Car insurance pricing to come under scrutiny

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Author: | Updated: 01 Nov 2018 08:57

You know the story. You’ve gone a year of motoring with no claims or speeding fines only to find your car insurance has somehow gone up at renewal. The good news is the Financial Conduct Authority (FCA) is to investigate just how these car insurance policies are priced.

The announcement comes following supervisory work on insurance pricing practices, which found varieties of discrimination from customer to customer, with the public potentially paying different prices depending on loyalty, age, marital status, postcode and more.


Car insurance case study: Why does loyalty cost you more until you complain?

As a result, the FCA has decided that a package of measures is necessary following this initial work. These include:

  • addressing conduct by firms
  • a market study on general insurance pricing practices
  • a wider discussion paper on fairness of pricing in financial services

The FCA’s Financial Lives Survey shows that most UK adults (82%) have one or more general insurance product, with home and motor insurance being the most commonly held products in the UK, generating over £78 billion in premiums for UK insurers.

From our investigation into car insurance renewals, we found that fully comprehensive cover with a six-year no claims bonus and a clean driving licence amounted to £762. But when it came to renewal 12 months later with no change in circumstances, the very same insurer wanted £966 for the year – a 25.4% increase.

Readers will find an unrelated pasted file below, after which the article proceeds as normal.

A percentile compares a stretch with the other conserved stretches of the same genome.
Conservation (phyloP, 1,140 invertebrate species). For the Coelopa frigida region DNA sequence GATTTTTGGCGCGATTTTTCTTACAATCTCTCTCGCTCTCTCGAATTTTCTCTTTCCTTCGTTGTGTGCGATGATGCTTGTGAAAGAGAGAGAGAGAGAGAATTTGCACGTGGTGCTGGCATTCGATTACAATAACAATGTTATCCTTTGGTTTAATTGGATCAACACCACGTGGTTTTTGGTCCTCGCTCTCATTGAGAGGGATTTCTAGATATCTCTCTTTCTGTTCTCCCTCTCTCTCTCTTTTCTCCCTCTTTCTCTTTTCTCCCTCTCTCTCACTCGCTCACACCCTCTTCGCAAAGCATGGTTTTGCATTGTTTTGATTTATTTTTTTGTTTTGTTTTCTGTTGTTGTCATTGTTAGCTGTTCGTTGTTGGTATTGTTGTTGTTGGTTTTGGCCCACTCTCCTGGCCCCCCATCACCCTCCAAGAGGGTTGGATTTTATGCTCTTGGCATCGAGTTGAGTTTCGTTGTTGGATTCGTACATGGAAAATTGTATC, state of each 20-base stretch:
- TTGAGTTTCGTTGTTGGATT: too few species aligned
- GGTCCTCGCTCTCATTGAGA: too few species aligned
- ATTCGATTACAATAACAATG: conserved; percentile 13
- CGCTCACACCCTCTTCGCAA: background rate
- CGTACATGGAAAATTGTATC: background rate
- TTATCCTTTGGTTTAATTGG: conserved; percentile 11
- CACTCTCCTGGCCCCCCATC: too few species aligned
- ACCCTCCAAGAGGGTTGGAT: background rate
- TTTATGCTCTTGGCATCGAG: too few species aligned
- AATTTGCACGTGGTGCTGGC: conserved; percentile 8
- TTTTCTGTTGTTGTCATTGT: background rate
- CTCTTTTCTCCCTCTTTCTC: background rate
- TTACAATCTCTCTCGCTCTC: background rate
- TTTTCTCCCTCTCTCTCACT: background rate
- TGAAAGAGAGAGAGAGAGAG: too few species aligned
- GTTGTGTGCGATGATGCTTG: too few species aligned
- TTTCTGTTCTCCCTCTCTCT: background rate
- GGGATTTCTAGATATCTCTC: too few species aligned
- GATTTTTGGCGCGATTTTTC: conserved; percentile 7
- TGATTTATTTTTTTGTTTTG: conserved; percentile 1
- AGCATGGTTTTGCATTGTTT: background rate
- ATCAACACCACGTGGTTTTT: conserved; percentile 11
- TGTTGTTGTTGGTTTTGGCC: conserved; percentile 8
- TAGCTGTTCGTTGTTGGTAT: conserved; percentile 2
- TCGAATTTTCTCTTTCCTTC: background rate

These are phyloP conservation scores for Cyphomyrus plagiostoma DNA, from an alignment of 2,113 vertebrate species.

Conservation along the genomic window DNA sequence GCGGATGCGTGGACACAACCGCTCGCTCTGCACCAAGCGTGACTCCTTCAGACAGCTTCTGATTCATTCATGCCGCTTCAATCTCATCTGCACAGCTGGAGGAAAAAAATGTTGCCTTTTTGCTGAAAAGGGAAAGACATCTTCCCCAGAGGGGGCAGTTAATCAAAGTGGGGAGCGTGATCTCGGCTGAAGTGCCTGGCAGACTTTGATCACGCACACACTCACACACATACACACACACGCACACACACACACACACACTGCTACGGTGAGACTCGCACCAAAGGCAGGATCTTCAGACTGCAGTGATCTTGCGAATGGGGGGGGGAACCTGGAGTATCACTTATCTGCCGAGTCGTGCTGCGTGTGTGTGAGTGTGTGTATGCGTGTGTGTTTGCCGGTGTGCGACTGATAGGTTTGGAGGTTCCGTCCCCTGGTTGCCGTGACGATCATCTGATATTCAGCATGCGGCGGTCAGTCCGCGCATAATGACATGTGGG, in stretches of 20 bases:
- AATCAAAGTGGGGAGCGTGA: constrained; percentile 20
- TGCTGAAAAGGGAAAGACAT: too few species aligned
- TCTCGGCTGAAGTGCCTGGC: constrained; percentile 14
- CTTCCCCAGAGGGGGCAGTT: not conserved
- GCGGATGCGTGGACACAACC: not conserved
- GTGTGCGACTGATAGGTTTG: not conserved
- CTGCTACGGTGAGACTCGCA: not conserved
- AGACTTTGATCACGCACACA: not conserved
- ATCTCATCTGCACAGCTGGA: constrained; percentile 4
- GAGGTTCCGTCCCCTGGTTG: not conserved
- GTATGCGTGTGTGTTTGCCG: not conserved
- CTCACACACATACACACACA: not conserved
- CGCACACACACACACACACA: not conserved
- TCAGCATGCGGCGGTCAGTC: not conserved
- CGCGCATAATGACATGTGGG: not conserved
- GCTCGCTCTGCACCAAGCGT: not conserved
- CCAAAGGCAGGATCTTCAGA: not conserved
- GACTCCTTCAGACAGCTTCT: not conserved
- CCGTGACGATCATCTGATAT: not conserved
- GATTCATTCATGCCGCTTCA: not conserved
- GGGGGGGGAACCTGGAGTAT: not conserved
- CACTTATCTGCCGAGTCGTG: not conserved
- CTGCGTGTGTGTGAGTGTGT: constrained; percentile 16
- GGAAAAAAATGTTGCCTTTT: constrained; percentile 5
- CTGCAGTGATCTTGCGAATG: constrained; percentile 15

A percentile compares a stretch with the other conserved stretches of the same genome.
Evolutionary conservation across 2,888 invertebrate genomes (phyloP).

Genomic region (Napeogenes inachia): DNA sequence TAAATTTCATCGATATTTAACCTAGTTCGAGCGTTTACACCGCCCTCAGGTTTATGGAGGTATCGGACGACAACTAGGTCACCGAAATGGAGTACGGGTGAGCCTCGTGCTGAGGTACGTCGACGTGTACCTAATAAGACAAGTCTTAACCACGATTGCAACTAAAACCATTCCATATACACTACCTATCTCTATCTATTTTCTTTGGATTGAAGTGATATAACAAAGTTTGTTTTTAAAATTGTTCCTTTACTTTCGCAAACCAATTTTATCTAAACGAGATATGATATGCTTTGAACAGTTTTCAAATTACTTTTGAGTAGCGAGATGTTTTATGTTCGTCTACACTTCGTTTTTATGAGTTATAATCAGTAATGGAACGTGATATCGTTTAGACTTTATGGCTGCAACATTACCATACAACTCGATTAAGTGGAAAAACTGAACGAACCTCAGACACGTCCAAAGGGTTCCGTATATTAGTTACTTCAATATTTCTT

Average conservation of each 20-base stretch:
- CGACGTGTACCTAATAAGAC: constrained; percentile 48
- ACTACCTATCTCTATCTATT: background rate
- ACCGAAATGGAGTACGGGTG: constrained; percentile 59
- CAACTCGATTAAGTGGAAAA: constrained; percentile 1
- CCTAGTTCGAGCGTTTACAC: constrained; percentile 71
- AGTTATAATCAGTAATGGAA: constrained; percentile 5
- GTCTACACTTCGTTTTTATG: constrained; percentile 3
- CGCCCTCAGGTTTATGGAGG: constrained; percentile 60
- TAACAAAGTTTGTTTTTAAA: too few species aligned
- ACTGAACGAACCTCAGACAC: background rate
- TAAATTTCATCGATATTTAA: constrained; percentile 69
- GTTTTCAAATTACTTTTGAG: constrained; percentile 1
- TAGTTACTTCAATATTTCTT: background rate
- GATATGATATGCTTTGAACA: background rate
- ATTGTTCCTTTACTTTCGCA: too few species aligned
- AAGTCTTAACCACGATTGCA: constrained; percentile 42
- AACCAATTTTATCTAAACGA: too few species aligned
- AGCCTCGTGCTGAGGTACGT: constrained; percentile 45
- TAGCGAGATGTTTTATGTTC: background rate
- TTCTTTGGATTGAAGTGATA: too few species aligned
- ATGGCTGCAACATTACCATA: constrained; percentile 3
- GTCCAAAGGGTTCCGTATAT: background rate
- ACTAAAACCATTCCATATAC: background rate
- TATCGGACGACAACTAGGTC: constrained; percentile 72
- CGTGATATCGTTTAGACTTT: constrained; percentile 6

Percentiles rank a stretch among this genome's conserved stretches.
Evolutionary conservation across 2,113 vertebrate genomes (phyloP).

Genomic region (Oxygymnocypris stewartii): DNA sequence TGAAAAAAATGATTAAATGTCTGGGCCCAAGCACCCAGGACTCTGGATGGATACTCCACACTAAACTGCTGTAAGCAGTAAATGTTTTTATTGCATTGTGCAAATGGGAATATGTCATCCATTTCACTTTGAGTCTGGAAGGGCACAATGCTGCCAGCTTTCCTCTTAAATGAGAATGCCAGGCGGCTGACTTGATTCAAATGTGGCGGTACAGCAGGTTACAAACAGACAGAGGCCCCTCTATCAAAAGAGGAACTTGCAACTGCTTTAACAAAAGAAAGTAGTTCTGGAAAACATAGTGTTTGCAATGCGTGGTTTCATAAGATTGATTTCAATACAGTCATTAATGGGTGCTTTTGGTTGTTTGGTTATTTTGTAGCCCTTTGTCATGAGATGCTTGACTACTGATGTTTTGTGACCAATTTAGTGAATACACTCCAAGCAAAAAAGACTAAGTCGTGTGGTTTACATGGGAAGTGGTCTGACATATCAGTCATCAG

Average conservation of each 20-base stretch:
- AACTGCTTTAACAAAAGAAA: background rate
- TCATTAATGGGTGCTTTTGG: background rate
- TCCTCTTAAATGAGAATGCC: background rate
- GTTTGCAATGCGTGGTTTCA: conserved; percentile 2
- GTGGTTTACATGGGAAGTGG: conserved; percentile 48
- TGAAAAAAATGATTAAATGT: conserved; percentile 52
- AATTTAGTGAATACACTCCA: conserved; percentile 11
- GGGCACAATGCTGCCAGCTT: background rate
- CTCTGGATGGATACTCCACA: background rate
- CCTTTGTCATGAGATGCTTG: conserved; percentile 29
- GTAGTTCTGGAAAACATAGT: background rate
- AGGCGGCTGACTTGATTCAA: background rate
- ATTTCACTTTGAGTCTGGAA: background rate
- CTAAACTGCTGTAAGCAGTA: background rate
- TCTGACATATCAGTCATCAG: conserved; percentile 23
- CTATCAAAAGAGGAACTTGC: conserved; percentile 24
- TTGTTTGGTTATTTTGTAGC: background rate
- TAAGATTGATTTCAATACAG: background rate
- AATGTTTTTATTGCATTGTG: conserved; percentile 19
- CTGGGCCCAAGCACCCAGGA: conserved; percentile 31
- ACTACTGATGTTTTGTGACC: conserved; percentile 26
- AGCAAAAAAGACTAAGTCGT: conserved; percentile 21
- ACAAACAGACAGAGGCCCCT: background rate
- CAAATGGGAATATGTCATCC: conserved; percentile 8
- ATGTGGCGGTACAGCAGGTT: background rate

Providing the same details and using the same policy start date as a new customer, the price quoted was £660 for the year.

When asked how the renewal quote had been calculated, the subject was quickly brushed over and ended with them promising to beat the quote and possibly even undercut the price offered as a ‘new’ customer online. They could, and did, and in the end £640 was the final figure quoted. A dramatic cut.

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Andrew Bailey, chief executive of the FCA, said: "This market study will help us examine the outcomes from general insurance pricing practices and inform how, if necessary, we should intervene to improve the market.

"If change is needed to make the market work well for consumers, we will consider all possible remedies to achieve this."

The BVRLA, the UK trade body representing firms operating in the vehicle rental, leasing and fleet sectors, argues that SMEs are equally as vulnerable as consumers.

BVRLA chief executive Gerry Keaney said: “We would like to see the scope of work expanded to include small and medium-sized businesses as they too are vulnerable when it comes to suffering the effects of unfair and discriminatory insurance pricing.

BVRLA members are increasingly raising their concerns about unfair pricing practices where their premiums have drastically increased with little or no explanation – we believe we need greater transparency and competition in the motor insurance market.”

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